In the residential district of Passy, near the Bois de Boulogne, sits this modest house with a courtyard and garden. Honoré de Balzac fled to this house in 1840, after his possessions and furnishings were seized, and lived there for 7 years (to see him, you had to know a password). If a creditor knocked on the rue Raynouard door, Balzac was able to escape through the rue Berton exit. The museum's most notable memento is Balzac's "screech-owl" (his nickname for his tea kettle), which he kept hot throughout the night as he wrote La Comédie Humaine. Also enshrined are Balzac's writing desk and chair, and a library of special interest to scholars. The little house is filled with caricatures of Balzac. A biographer once wrote: "With his bulky baboon silhouette, his blue suit with gold buttons, his famous cane like a golden crowbar, and his abundant, disheveled hair, Balzac was a sight for caricature."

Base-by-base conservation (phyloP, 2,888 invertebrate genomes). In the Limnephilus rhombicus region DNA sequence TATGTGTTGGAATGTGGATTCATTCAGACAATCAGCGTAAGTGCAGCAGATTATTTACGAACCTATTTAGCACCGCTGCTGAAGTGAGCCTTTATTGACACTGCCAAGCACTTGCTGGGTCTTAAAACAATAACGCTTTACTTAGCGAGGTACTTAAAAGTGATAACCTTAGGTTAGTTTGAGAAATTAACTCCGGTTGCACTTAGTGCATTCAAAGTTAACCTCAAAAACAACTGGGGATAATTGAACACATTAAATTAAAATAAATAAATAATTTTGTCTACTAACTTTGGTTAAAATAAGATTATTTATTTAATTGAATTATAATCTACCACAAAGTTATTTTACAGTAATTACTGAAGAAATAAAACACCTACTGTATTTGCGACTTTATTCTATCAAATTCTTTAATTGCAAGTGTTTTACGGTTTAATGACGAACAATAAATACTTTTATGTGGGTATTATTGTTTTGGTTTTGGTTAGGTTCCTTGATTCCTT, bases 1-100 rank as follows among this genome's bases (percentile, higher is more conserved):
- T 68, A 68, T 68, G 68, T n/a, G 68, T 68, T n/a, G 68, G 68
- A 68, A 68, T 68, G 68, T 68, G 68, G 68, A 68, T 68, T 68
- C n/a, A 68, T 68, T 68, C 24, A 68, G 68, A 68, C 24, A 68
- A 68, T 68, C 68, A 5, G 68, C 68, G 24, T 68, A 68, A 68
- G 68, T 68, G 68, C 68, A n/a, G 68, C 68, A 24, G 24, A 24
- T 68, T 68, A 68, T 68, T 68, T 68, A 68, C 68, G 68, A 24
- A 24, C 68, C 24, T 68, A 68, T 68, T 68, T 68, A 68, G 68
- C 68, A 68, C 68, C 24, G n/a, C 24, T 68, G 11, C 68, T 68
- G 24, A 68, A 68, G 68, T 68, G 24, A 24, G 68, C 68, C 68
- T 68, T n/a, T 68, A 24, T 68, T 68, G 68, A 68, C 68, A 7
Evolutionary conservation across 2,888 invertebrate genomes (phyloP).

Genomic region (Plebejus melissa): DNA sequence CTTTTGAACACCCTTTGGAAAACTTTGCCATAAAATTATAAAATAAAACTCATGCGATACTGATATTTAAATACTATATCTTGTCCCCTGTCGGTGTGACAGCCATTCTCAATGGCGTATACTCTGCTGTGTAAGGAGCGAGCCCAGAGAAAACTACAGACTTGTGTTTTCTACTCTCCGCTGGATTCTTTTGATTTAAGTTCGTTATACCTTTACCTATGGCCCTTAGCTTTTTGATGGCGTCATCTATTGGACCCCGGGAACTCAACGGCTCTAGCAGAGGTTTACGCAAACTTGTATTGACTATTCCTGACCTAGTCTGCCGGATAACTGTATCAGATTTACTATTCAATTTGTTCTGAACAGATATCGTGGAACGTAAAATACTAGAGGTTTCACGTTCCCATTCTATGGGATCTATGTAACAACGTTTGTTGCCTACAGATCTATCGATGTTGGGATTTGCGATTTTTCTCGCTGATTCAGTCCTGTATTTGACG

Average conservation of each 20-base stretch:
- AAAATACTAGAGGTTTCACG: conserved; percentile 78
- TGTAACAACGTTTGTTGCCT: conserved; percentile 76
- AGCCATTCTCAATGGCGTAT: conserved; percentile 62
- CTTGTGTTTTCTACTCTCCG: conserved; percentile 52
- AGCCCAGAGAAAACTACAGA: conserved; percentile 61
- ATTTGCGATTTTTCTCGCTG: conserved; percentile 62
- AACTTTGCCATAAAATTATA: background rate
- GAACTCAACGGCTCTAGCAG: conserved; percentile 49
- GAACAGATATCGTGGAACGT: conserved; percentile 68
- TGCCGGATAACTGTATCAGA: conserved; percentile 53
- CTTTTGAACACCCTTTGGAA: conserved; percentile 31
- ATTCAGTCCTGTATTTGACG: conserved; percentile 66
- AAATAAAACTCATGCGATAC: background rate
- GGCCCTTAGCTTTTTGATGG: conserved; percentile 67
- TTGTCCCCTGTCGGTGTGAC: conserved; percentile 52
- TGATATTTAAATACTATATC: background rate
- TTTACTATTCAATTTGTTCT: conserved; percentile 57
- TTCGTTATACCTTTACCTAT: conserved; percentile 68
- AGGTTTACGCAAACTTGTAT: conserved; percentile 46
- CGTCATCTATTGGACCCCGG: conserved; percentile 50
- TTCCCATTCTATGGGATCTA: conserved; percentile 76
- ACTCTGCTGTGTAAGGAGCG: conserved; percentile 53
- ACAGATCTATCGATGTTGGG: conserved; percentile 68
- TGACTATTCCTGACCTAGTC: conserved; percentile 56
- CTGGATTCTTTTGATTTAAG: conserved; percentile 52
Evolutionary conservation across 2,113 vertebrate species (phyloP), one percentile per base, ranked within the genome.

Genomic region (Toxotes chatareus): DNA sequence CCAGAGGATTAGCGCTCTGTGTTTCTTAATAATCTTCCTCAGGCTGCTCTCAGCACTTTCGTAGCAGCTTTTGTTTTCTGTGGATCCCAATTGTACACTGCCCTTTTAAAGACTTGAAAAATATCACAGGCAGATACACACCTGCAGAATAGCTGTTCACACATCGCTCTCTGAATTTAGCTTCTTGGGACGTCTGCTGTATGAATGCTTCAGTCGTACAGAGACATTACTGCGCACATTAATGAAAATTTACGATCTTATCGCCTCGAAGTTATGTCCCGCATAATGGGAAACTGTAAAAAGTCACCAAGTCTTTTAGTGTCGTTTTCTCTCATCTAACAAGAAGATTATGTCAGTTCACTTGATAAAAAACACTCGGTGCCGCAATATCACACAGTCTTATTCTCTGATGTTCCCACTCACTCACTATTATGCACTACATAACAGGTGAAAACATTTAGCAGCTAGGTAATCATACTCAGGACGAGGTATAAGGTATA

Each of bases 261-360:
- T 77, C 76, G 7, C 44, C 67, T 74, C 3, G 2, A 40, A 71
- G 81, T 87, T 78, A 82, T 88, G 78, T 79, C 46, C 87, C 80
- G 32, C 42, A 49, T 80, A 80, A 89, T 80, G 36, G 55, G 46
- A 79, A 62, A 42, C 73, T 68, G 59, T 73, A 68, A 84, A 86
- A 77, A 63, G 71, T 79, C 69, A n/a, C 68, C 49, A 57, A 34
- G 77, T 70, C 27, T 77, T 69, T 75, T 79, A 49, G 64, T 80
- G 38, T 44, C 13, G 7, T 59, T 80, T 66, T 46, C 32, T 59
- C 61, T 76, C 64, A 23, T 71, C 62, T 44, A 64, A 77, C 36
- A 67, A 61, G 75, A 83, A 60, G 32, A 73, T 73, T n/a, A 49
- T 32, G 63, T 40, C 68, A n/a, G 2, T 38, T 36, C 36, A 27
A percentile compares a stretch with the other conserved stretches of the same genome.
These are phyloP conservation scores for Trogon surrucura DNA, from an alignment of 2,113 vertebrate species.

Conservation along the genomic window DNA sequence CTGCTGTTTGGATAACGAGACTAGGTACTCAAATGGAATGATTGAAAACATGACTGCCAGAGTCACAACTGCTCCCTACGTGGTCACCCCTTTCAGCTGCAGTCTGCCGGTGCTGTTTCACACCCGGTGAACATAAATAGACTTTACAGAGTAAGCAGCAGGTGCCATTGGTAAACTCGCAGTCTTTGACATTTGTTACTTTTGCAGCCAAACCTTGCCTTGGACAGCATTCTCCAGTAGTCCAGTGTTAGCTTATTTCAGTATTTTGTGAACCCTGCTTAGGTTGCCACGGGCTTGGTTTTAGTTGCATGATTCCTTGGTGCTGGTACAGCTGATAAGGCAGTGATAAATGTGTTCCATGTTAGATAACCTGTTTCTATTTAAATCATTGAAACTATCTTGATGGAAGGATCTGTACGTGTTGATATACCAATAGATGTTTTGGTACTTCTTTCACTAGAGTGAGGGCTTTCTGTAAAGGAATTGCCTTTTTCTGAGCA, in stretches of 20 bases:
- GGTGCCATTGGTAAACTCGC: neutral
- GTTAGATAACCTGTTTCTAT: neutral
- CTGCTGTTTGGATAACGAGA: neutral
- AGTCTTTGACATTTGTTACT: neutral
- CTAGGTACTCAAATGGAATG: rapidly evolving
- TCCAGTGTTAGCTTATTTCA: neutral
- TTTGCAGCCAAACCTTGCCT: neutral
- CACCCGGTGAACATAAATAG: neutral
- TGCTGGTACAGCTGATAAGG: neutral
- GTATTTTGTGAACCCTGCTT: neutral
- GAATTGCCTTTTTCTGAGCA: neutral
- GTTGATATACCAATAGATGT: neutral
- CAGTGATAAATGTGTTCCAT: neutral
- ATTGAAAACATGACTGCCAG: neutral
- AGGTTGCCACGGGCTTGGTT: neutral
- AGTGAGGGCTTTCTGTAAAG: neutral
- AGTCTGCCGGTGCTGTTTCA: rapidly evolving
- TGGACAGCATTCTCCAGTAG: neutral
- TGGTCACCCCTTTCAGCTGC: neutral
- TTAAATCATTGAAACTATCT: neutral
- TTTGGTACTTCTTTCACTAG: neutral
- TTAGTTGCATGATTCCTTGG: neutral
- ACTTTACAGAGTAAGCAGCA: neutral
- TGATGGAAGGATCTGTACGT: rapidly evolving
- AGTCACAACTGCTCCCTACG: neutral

- © Frommer's 2013